Hickory trees are deciduous trees that are native to North America and belong to the walnut family.
There are over 16 species of hickory trees, many of which can be found growing natively in the state of Oklahoma.
Hickory trees are prized for their strong, dense wood as well as the edible nuts that some species produce.
This article will discuss the most common native and non-native species of hickory trees found in Oklahoma.
- There are several species of hickory trees native to Oklahoma, including shagbark hickory, shellbark hickory, bitternut hickory, pignut hickory, and mockernut hickory.
- The most common native hickory in Oklahoma is the shagbark hickory, identified by its shaggy peeling bark.
- Other distinctive native species include the shellbark hickory with its thick, plated bark; the bitternut hickory with bitter tasting nuts; and the mockernut hickory with its four-ribbed husks.
- Non-native but commonly planted hickory trees in Oklahoma are the pecan, valued for its nuts, and the water hickory, named for its preference for swampy areas.
- Hickory trees are prized for their hard, strong wood used for products like tool handles and furniture. Their nuts also provide food for people and wildlife.
- While the pecan and shellbark nuts are tastiest for humans, even the bitter nuts of other hickory species provide food for wildlife.
- Oklahoma has a diversity of native hickory tree species, each with unique identifiable characteristics. Both native and non-native hickories contribute beauty and utility to the state.
Native Hickory Trees
1. Shagbark Hickory
The shagbark hickory (Carya ovata) is one of the most common hickory trees found in Oklahoma. It is a large deciduous tree growing up to 100 feet tall with an oval-rounded crown.
As its name implies, the shagbark hickory has very shaggy bark that peels away in long, vertical strips. This gives the trunk a very distinctive appearance.
The leaves are compound with 5 leaflets.
The shagbark produces edible nuts that have a sweet, rich flavor. While the nuts are prized by foragers, they can be difficult to crack open.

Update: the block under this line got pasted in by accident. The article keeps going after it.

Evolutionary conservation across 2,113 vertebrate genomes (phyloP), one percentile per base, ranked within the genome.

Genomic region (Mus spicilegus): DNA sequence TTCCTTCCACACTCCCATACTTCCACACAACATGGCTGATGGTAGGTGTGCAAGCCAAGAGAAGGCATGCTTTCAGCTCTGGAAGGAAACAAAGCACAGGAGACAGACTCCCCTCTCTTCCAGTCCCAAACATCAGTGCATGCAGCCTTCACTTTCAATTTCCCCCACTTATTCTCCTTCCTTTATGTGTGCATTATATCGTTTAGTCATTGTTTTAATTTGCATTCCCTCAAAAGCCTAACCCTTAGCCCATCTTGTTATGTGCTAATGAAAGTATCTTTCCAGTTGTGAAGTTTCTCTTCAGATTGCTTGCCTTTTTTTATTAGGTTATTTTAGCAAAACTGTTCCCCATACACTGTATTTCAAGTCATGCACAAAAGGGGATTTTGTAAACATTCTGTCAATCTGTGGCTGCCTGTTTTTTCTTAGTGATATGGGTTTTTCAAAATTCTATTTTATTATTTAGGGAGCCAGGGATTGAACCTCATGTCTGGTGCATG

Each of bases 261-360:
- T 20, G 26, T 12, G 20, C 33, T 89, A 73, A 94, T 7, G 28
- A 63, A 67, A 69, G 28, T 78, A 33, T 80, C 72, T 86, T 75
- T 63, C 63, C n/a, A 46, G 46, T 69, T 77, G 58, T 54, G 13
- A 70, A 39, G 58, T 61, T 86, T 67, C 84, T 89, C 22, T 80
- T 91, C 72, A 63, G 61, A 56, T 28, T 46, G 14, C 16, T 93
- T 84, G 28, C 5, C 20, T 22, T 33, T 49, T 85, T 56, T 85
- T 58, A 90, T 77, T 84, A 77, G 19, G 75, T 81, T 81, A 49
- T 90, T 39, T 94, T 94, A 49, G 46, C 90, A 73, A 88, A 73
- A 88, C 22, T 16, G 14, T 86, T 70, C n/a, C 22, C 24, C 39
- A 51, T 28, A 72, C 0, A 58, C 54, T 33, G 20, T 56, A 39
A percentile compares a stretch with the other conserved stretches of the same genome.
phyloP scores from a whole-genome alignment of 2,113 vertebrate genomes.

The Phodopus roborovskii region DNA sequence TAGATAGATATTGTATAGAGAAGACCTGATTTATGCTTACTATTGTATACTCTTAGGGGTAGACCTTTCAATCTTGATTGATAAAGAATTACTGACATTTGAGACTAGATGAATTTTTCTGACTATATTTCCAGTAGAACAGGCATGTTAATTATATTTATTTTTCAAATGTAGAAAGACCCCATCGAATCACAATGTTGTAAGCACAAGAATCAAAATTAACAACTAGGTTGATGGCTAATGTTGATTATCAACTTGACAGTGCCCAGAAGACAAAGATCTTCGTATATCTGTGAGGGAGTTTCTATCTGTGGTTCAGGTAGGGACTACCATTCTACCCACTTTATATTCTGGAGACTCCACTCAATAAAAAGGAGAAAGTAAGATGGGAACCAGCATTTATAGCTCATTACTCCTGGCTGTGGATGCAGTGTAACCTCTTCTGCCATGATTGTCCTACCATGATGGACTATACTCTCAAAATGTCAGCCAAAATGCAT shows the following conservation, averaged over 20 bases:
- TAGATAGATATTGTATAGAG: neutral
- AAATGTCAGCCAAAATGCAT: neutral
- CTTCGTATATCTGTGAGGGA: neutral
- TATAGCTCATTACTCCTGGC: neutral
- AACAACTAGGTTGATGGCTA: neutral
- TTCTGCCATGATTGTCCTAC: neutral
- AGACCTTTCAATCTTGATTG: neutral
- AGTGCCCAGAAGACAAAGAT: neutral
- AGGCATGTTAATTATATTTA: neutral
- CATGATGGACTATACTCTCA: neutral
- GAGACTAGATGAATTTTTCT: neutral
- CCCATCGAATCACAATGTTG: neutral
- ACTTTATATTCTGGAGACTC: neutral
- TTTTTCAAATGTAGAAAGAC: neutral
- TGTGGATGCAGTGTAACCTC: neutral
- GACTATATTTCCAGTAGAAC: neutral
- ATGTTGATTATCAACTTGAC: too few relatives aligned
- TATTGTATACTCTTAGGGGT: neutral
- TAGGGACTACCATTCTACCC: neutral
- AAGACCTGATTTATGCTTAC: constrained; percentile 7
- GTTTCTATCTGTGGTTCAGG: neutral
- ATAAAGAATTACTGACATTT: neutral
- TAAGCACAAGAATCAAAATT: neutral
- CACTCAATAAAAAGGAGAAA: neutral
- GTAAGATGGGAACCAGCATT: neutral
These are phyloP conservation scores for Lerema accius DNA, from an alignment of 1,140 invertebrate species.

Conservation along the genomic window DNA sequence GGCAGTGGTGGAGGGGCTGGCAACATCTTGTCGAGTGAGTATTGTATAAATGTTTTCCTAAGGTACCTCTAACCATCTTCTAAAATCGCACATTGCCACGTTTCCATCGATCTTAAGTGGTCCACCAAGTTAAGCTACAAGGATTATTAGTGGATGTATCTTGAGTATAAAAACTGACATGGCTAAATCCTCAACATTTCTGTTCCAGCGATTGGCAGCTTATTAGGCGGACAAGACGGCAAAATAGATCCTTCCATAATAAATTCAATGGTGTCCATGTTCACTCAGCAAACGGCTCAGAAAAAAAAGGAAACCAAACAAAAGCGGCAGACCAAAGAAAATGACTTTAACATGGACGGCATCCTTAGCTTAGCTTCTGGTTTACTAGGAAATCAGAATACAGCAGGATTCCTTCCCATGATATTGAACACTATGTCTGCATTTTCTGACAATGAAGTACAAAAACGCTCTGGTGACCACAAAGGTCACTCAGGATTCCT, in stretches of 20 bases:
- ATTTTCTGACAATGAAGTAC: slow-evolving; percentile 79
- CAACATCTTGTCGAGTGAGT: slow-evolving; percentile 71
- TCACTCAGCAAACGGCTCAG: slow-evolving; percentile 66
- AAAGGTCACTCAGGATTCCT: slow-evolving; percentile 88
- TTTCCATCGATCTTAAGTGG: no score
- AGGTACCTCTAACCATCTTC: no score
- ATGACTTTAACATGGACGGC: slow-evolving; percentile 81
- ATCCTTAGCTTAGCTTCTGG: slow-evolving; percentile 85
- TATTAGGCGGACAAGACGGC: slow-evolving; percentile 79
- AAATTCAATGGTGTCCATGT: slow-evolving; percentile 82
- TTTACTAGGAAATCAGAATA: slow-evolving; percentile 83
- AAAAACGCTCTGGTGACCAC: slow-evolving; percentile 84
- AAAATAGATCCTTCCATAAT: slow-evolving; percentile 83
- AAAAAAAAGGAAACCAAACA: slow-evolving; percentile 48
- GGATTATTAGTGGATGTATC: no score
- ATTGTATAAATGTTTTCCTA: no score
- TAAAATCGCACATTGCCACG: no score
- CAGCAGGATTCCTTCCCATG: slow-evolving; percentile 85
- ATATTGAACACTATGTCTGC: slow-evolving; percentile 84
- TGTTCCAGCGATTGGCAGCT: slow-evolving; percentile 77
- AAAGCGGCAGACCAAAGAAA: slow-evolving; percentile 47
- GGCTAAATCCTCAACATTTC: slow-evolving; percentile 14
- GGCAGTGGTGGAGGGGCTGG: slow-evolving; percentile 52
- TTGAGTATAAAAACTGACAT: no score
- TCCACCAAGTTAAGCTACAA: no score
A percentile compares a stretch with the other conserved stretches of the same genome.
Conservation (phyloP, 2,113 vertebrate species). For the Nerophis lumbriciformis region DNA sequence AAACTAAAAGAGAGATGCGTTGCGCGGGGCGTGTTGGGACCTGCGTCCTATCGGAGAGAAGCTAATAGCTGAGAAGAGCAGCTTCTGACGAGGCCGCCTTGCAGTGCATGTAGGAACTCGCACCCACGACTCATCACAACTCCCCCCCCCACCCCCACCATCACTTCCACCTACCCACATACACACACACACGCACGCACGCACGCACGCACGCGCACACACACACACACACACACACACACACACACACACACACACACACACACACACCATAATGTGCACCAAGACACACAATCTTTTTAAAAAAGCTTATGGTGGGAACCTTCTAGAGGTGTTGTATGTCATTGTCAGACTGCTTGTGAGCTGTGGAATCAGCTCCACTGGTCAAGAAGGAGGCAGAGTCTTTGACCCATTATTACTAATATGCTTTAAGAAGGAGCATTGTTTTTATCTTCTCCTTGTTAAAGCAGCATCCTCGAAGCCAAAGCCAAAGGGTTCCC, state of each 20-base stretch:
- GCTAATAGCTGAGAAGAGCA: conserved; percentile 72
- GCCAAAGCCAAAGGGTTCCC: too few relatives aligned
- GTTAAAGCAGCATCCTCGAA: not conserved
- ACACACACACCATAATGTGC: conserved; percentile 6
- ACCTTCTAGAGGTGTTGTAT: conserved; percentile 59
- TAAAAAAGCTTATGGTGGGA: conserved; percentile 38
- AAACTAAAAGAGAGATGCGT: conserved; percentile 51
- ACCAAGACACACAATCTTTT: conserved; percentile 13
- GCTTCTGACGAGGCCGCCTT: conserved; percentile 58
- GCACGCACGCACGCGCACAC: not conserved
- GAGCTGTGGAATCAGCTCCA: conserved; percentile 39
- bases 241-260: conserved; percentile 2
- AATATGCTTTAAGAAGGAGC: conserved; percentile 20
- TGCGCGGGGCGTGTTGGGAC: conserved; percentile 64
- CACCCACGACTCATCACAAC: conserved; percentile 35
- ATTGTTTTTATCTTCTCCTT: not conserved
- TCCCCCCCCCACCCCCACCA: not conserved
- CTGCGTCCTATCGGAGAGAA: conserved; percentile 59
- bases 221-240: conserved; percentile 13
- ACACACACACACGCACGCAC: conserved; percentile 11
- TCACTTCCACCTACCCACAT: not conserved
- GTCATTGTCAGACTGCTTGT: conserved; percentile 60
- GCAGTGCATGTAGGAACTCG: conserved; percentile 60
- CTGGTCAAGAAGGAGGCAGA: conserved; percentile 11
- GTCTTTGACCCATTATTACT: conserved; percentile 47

2. Shellbark Hickory
The shellbark hickory (Carya laciniosa) is another large deciduous hickory native to Oklahoma. It can grow up to 125 feet tall with a narrow, oval-shaped crown.
The shellbark hickory has bark that separates into thick, plate-like scales rather than long strips like the shagbark.
The compound leaves normally have 7 leaflets. As its name suggests, the shellbark hickory has thick nut shells that enclose the edible seeds.
The nuts are oval and broader compared to other hickory species.
3. Bitternut Hickory
The bitternut hickory (Carya cordiformis) gets its common name from the bitter taste of its nuts.
It is a large deciduous tree reaching 60-80 feet tall with a broad, irregular crown.
The bitternut has smooth gray bark that remains close to the trunk rather than peeling. The compound leaves normally have 7-9 leaflets.
While the nuts are edible, they are regarded as inferior in flavor and quality compared to other hickory nuts.
3. Pignut Hickory
The pignut hickory (Carya glabra) is a common but smaller hickory species in Oklahoma, growing 50-60 feet tall.
The crown is rounded and dense. Its bark is smooth and gray, remaining close to the trunk like the bitternut hickory.
The compound leaves usually have 5 leaflets. The pignut hickory produces rounded nuts that have a thick, hard shell enclosing a small, bitter seed.
The nuts are essentially inedible for humans.
4. Mockernut Hickory
The mockernut hickory (Carya alba) is named for its tokens or “mockernuts” which are relatively inedible for wildlife and humans.
This Oklahoma hickory grows 60-80 feet tall with gray, scaly bark and a straight trunk. The compound leaves normally have 7-9 leaflets.
The mockernut hickory can be identified by its four-ribbed husks enclosing four-segmented nuts.
Non-Native Hickory Trees
While native to other areas of North America, the pecan (Carya illinoinensis) is a commonly planted hickory species in Oklahoma that is valued for its nuts.
The pecan can grow over 100 feet tall and develops gray bark with narrow ridges. Its compound leaves have 9-17 leaflets.
The pecan produces oblong nuts encased in smooth, thin husks. Pecan nuts have a rich, distinctive flavor and are regarded among the highest quality nuts.
They are an important commercial crop in Oklahoma.
6. Water Hickory
The water hickory (Carya aquatica) is named for its preference for low, wet bottomlands near streams and swamps.
While native to other regions of the southeastern U.S., the water hickory is also sometimes planted as an ornamental tree in Oklahoma.
It grows up to 80 feet tall and has a narrowly conical crown. The bark is reddish-brown and bumpy with a flattened and ridged appearance.
The compound leaves have 7-13 leaflets. The water hickory bears small, oblong nuts that have a very hard shell.
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